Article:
A Brief Guide to How a Galaxy Is Made Up
What is a galaxy? A galaxy is a collection of dust, gas, and potentially billions of other stars and their respective solar systems. The Milky Way galaxy, which is located within our own Milky Way galaxy, is the most popular of all. A galaxy holds together by gravity; however, it is possible for gas to escape from a galaxy.
In comparison to other parts of the Solar System, our galaxy holds together very well. Even though there are many collisions and other hazards within our solar system, astronomers have not detected any signs of intelligent life. However, astronomers believe that open clusters, or globular star clusters, are a place where many microbial life-forms dwell. Astronomers have even detected alien microbes orbiting around white holes in space. Open clusters can be located in both spiral and open-loops formations.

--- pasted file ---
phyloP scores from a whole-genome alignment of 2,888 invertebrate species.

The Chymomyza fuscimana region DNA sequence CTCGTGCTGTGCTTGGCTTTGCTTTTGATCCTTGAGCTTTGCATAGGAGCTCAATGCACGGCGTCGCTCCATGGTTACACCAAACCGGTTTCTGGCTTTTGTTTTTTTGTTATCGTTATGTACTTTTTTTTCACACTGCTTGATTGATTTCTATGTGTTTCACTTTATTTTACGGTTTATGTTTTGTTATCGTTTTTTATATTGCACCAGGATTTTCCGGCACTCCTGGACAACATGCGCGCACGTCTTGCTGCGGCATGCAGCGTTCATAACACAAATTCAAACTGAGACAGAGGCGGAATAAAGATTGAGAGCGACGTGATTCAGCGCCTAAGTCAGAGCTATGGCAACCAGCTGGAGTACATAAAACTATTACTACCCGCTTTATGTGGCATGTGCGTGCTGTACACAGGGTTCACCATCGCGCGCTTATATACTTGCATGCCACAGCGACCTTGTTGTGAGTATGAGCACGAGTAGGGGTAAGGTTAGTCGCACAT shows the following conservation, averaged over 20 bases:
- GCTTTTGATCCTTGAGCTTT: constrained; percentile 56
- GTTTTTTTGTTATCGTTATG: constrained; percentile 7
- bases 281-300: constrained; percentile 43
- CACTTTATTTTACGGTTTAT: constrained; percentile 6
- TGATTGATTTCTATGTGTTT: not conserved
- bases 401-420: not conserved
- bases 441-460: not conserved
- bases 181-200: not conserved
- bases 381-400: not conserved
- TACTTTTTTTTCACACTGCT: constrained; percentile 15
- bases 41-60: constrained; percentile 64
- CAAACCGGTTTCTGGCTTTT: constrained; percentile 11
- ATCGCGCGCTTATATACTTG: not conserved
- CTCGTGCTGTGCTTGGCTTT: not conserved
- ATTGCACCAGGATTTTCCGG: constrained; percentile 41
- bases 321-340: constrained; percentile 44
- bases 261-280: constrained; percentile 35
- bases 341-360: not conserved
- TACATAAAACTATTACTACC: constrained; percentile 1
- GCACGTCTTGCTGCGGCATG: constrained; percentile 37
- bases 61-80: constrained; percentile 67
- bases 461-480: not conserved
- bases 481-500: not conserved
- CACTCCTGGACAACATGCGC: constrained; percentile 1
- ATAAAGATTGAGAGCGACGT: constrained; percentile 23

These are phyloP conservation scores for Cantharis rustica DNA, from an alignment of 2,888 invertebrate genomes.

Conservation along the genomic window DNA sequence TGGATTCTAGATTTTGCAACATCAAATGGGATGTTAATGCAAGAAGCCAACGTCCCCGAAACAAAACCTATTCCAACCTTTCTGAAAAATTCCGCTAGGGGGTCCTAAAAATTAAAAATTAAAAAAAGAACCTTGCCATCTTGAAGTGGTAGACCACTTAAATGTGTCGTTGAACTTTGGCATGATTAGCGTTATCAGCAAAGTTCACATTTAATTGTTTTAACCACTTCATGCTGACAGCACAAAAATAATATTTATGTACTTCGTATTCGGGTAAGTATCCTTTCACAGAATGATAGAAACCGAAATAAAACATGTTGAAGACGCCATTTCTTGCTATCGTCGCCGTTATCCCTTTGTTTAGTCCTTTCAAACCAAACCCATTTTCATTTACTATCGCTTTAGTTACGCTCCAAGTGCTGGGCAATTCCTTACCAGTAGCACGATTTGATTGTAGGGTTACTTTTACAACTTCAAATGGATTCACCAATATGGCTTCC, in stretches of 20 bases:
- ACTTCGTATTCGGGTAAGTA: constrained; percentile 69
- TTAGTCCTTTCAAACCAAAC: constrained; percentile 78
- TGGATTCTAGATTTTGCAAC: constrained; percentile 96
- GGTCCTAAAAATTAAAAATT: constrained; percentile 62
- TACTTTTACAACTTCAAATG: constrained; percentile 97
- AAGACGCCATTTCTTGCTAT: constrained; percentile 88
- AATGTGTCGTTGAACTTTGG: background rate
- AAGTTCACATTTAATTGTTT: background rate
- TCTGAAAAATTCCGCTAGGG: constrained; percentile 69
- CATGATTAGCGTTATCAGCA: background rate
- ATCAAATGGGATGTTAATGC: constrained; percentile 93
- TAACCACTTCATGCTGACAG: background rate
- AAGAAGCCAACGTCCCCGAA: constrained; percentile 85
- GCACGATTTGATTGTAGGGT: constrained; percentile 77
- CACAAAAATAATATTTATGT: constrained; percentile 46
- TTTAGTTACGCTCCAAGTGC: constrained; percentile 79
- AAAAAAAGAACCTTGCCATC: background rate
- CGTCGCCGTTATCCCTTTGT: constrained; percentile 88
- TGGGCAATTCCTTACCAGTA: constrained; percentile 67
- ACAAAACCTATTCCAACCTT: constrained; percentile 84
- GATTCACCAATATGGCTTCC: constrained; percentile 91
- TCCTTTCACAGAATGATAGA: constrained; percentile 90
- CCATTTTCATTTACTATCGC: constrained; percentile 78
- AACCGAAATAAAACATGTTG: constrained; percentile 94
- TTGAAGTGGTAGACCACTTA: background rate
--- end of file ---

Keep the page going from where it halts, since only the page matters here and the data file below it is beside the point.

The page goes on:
If astronomers were able to map the distribution of gas within a galaxy, they would be better able to study what is causing stars to form and if aliens may be living on other planets nearby. If astronomers could map the distribution of gas in a galaxy as well, they might even be able to map out the distribution of the dark matter that makes up about 60% of the total mass of the galaxy. The dark matter, called “intrusion” gas, makes up about half of the total mass of the galaxy.